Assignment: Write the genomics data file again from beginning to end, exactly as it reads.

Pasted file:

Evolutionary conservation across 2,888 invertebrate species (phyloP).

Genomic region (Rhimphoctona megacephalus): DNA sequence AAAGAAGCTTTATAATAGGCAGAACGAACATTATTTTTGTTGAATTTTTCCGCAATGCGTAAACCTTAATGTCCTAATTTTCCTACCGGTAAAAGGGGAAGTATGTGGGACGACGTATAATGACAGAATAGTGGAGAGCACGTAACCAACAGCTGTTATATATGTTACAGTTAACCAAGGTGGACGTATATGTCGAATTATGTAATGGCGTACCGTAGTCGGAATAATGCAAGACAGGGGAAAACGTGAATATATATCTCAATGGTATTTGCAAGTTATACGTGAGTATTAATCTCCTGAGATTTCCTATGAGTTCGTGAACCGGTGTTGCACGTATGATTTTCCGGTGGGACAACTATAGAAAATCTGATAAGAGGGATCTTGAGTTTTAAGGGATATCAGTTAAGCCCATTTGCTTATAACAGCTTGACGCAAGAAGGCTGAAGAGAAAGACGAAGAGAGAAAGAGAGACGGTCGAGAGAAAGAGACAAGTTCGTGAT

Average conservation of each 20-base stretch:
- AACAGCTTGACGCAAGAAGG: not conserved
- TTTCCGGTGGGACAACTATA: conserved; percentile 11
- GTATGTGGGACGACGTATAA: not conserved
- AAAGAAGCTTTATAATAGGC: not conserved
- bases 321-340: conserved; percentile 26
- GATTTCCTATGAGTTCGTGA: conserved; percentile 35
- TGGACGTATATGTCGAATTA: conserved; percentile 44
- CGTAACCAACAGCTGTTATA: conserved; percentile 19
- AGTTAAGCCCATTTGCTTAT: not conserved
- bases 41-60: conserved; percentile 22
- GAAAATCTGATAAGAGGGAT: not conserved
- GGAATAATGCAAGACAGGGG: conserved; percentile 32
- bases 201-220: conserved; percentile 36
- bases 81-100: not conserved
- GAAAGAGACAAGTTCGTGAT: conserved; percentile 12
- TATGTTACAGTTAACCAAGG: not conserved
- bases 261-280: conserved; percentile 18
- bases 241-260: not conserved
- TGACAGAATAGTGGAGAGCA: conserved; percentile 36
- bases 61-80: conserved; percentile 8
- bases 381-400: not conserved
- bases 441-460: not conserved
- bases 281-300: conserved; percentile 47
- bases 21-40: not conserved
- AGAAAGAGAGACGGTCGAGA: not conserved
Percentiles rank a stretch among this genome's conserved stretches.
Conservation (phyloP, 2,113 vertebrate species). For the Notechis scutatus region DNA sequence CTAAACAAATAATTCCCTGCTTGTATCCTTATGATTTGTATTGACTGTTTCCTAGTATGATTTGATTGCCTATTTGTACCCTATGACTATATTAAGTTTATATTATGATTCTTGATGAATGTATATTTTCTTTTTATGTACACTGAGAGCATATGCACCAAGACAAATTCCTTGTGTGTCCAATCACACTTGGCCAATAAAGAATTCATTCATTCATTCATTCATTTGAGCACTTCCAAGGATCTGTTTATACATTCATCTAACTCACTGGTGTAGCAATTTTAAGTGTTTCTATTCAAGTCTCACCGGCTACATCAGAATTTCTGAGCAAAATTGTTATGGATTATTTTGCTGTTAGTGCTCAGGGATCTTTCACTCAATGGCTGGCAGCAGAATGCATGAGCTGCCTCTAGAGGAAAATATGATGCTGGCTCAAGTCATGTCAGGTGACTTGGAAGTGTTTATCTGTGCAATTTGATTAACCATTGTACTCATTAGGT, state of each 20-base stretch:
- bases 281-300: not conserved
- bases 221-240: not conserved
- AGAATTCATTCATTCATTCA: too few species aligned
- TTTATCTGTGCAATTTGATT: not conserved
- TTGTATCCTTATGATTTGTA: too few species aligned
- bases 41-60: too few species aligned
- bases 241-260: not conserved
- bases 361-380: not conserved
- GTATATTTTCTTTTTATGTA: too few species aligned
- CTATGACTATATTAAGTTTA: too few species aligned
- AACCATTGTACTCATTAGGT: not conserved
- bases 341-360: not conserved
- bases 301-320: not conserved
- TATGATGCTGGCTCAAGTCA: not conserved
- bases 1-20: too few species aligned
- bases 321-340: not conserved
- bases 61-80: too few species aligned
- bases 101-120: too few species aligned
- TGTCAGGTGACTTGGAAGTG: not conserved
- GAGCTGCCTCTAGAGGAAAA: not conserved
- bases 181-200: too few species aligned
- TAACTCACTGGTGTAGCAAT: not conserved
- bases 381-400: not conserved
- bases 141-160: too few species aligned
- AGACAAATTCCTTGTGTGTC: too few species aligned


Evolutionary conservation across 2,888 invertebrate species (phyloP).

Genomic region (Rhimphoctona megacephalus): DNA sequence AAAGAAGCTTTATAATAGGCAGAACGAACATTATTTTTGTTGAATTTTTCCGCAATGCGTAAACCTTAATGTCCTAATTTTCCTACCGGTAAAAGGGGAAGTATGTGGGACGACGTATAATGACAGAATAGTGGAGAGCACGTAACCAACAGCTGTTATATATGTTACAGTTAACCAAGGTGGACGTATATGTCGAATTATGTAATGGCGTACCGTAGTCGGAATAATGCAAGACAGGGGAAAACGTGAATATATATCTCAATGGTATTTGCAAGTTATACGTGAGTATTAATCTCCTGAGATTTCCTATGAGTTCGTGAACCGGTGTTGCACGTATGATTTTCCGGTGGGACAACTATAGAAAATCTGATAAGAGGGATCTTGAGTTTTAAGGGATATCAGTTAAGCCCATTTGCTTATAACAGCTTGACGCAAGAAGGCTGAAGAGAAAGACGAAGAGAGAAAGAGAGACGGTCGAGAGAAAGAGACAAGTTCGTGAT

Average conservation of each 20-base stretch:
- AACAGCTTGACGCAAGAAGG: not conserved
- TTTCCGGTGGGACAACTATA: conserved; percentile 11
- GTATGTGGGACGACGTATAA: not conserved
- AAAGAAGCTTTATAATAGGC: not conserved
- bases 321-340: conserved; percentile 26
- GATTTCCTATGAGTTCGTGA: conserved; percentile 35
- TGGACGTATATGTCGAATTA: conserved; percentile 44
- CGTAACCAACAGCTGTTATA: conserved; percentile 19
- AGTTAAGCCCATTTGCTTAT: not conserved
- bases 41-60: conserved; percentile 22
- GAAAATCTGATAAGAGGGAT: not conserved
- GGAATAATGCAAGACAGGGG: conserved; percentile 32
- bases 201-220: conserved; percentile 36
- bases 81-100: not conserved
- GAAAGAGACAAGTTCGTGAT: conserved; percentile 12
- TATGTTACAGTTAACCAAGG: not conserved
- bases 261-280: conserved; percentile 18
- bases 241-260: not conserved
- TGACAGAATAGTGGAGAGCA: conserved; percentile 36
- bases 61-80: conserved; percentile 8
- bases 381-400: not conserved
- bases 441-460: not conserved
- bases 281-300: conserved; percentile 47
- bases 21-40: not conserved
- AGAAAGAGAGACGGTCGAGA: not conserved
Percentiles rank a stretch among this genome's conserved stretches.
Conservation (phyloP, 2,113 vertebrate species). For the Notechis scutatus region DNA sequence CTAAACAAATAATTCCCTGCTTGTATCCTTATGATTTGTATTGACTGTTTCCTAGTATGATTTGATTGCCTATTTGTACCCTATGACTATATTAAGTTTATATTATGATTCTTGATGAATGTATATTTTCTTTTTATGTACACTGAGAGCATATGCACCAAGACAAATTCCTTGTGTGTCCAATCACACTTGGCCAATAAAGAATTCATTCATTCATTCATTCATTTGAGCACTTCCAAGGATCTGTTTATACATTCATCTAACTCACTGGTGTAGCAATTTTAAGTGTTTCTATTCAAGTCTCACCGGCTACATCAGAATTTCTGAGCAAAATTGTTATGGATTATTTTGCTGTTAGTGCTCAGGGATCTTTCACTCAATGGCTGGCAGCAGAATGCATGAGCTGCCTCTAGAGGAAAATATGATGCTGGCTCAAGTCATGTCAGGTGACTTGGAAGTGTTTATCTGTGCAATTTGATTAACCATTGTACTCATTAGGT, state of each 20-base stretch:
- bases 281-300: not conserved
- bases 221-240: not conserved
- AGAATTCATTCATTCATTCA: too few species aligned
- TTTATCTGTGCAATTTGATT: not conserved
- TTGTATCCTTATGATTTGTA: too few species aligned
- bases 41-60: too few species aligned
- bases 241-260: not conserved
- bases 361-380: not conserved
- GTATATTTTCTTTTTATGTA: too few species aligned
- CTATGACTATATTAAGTTTA: too few species aligned
- AACCATTGTACTCATTAGGT: not conserved
- bases 341-360: not conserved
- bases 301-320: not conserved
- TATGATGCTGGCTCAAGTCA: not conserved
- bases 1-20: too few species aligned
- bases 321-340: not conserved
- bases 61-80: too few species aligned
- bases 101-120: too few species aligned
- TGTCAGGTGACTTGGAAGTG: not conserved
- GAGCTGCCTCTAGAGGAAAA: not conserved
- bases 181-200: too few species aligned
- TAACTCACTGGTGTAGCAAT: not conserved
- bases 381-400: not conserved
- bases 141-160: too few species aligned
- AGACAAATTCCTTGTGTGTC: too few species aligned